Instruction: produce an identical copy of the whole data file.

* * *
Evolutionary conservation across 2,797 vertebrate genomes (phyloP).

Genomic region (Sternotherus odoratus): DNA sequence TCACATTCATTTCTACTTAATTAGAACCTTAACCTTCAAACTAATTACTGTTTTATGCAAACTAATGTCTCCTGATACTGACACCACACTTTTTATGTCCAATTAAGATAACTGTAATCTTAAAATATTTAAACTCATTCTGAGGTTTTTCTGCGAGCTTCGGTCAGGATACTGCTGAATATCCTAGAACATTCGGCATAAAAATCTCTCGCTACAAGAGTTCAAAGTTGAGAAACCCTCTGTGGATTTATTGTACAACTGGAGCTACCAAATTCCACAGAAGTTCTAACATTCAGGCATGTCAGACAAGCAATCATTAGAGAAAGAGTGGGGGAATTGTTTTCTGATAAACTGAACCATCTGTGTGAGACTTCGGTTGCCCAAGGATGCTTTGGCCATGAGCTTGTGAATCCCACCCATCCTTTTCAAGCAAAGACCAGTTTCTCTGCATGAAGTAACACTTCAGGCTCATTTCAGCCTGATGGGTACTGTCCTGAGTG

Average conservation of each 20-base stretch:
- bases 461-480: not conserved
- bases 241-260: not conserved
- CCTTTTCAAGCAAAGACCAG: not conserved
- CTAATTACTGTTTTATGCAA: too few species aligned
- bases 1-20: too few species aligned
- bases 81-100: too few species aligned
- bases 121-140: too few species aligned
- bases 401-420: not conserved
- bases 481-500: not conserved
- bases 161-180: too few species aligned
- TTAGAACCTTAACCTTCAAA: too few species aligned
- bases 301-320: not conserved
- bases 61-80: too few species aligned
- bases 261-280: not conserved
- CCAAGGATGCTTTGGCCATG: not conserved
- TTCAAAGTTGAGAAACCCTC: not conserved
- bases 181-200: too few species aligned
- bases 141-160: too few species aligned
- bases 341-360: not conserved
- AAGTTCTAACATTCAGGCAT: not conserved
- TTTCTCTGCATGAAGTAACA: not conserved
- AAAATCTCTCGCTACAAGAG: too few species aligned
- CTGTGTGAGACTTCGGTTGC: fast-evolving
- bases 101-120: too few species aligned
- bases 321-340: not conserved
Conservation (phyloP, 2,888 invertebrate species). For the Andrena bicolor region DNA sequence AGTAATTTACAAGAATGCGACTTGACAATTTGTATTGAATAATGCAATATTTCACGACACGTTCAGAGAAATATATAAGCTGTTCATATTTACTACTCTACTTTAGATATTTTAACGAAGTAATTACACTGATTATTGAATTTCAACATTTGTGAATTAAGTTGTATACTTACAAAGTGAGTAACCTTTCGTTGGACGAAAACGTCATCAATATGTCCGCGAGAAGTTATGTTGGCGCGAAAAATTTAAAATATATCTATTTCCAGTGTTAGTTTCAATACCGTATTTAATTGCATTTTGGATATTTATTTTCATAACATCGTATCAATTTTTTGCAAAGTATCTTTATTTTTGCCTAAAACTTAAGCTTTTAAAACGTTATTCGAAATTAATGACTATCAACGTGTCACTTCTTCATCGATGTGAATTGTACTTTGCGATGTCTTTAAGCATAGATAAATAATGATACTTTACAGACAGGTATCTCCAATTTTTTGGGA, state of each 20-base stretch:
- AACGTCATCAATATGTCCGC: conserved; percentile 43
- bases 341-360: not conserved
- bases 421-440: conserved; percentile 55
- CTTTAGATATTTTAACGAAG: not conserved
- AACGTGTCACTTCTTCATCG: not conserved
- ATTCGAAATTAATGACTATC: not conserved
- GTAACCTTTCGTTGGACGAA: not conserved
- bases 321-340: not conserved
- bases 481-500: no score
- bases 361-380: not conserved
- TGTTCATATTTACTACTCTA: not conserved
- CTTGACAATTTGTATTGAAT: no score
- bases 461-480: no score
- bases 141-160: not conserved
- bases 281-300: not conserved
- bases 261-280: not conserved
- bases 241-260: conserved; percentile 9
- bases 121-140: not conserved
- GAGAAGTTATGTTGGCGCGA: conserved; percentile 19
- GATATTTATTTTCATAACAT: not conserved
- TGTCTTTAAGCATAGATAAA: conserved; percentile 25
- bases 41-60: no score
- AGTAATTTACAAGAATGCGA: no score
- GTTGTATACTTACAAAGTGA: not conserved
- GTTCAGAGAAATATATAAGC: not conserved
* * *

Evolutionary conservation across 2,797 vertebrate genomes (phyloP).

Genomic region (Sternotherus odoratus): DNA sequence TCACATTCATTTCTACTTAATTAGAACCTTAACCTTCAAACTAATTACTGTTTTATGCAAACTAATGTCTCCTGATACTGACACCACACTTTTTATGTCCAATTAAGATAACTGTAATCTTAAAATATTTAAACTCATTCTGAGGTTTTTCTGCGAGCTTCGGTCAGGATACTGCTGAATATCCTAGAACATTCGGCATAAAAATCTCTCGCTACAAGAGTTCAAAGTTGAGAAACCCTCTGTGGATTTATTGTACAACTGGAGCTACCAAATTCCACAGAAGTTCTAACATTCAGGCATGTCAGACAAGCAATCATTAGAGAAAGAGTGGGGGAATTGTTTTCTGATAAACTGAACCATCTGTGTGAGACTTCGGTTGCCCAAGGATGCTTTGGCCATGAGCTTGTGAATCCCACCCATCCTTTTCAAGCAAAGACCAGTTTCTCTGCATGAAGTAACACTTCAGGCTCATTTCAGCCTGATGGGTACTGTCCTGAGTG

Average conservation of each 20-base stretch:
- bases 461-480: not conserved
- bases 241-260: not conserved
- CCTTTTCAAGCAAAGACCAG: not conserved
- CTAATTACTGTTTTATGCAA: too few species aligned
- bases 1-20: too few species aligned
- bases 81-100: too few species aligned
- bases 121-140: too few species aligned
- bases 401-420: not conserved
- bases 481-500: not conserved
- bases 161-180: too few species aligned
- TTAGAACCTTAACCTTCAAA: too few species aligned
- bases 301-320: not conserved
- bases 61-80: too few species aligned
- bases 261-280: not conserved
- CCAAGGATGCTTTGGCCATG: not conserved
- TTCAAAGTTGAGAAACCCTC: not conserved
- bases 181-200: too few species aligned
- bases 141-160: too few species aligned
- bases 341-360: not conserved
- AAGTTCTAACATTCAGGCAT: not conserved
- TTTCTCTGCATGAAGTAACA: not conserved
- AAAATCTCTCGCTACAAGAG: too few species aligned
- CTGTGTGAGACTTCGGTTGC: fast-evolving
- bases 101-120: too few species aligned
- bases 321-340: not conserved
Conservation (phyloP, 2,888 invertebrate species). For the Andrena bicolor region DNA sequence AGTAATTTACAAGAATGCGACTTGACAATTTGTATTGAATAATGCAATATTTCACGACACGTTCAGAGAAATATATAAGCTGTTCATATTTACTACTCTACTTTAGATATTTTAACGAAGTAATTACACTGATTATTGAATTTCAACATTTGTGAATTAAGTTGTATACTTACAAAGTGAGTAACCTTTCGTTGGACGAAAACGTCATCAATATGTCCGCGAGAAGTTATGTTGGCGCGAAAAATTTAAAATATATCTATTTCCAGTGTTAGTTTCAATACCGTATTTAATTGCATTTTGGATATTTATTTTCATAACATCGTATCAATTTTTTGCAAAGTATCTTTATTTTTGCCTAAAACTTAAGCTTTTAAAACGTTATTCGAAATTAATGACTATCAACGTGTCACTTCTTCATCGATGTGAATTGTACTTTGCGATGTCTTTAAGCATAGATAAATAATGATACTTTACAGACAGGTATCTCCAATTTTTTGGGA, state of each 20-base stretch:
- AACGTCATCAATATGTCCGC: conserved; percentile 43
- bases 341-360: not conserved
- bases 421-440: conserved; percentile 55
- CTTTAGATATTTTAACGAAG: not conserved
- AACGTGTCACTTCTTCATCG: not conserved
- ATTCGAAATTAATGACTATC: not conserved
- GTAACCTTTCGTTGGACGAA: not conserved
- bases 321-340: not conserved
- bases 481-500: no score
- bases 361-380: not conserved
- TGTTCATATTTACTACTCTA: not conserved
- CTTGACAATTTGTATTGAAT: no score
- bases 461-480: no score
- bases 141-160: not conserved
- bases 281-300: not conserved
- bases 261-280: not conserved
- bases 241-260: conserved; percentile 9
- bases 121-140: not conserved
- GAGAAGTTATGTTGGCGCGA: conserved; percentile 19
- GATATTTATTTTCATAACAT: not conserved
- TGTCTTTAAGCATAGATAAA: conserved; percentile 25
- bases 41-60: no score
- AGTAATTTACAAGAATGCGA: no score
- GTTGTATACTTACAAAGTGA: not conserved
- GTTCAGAGAAATATATAAGC: not conserved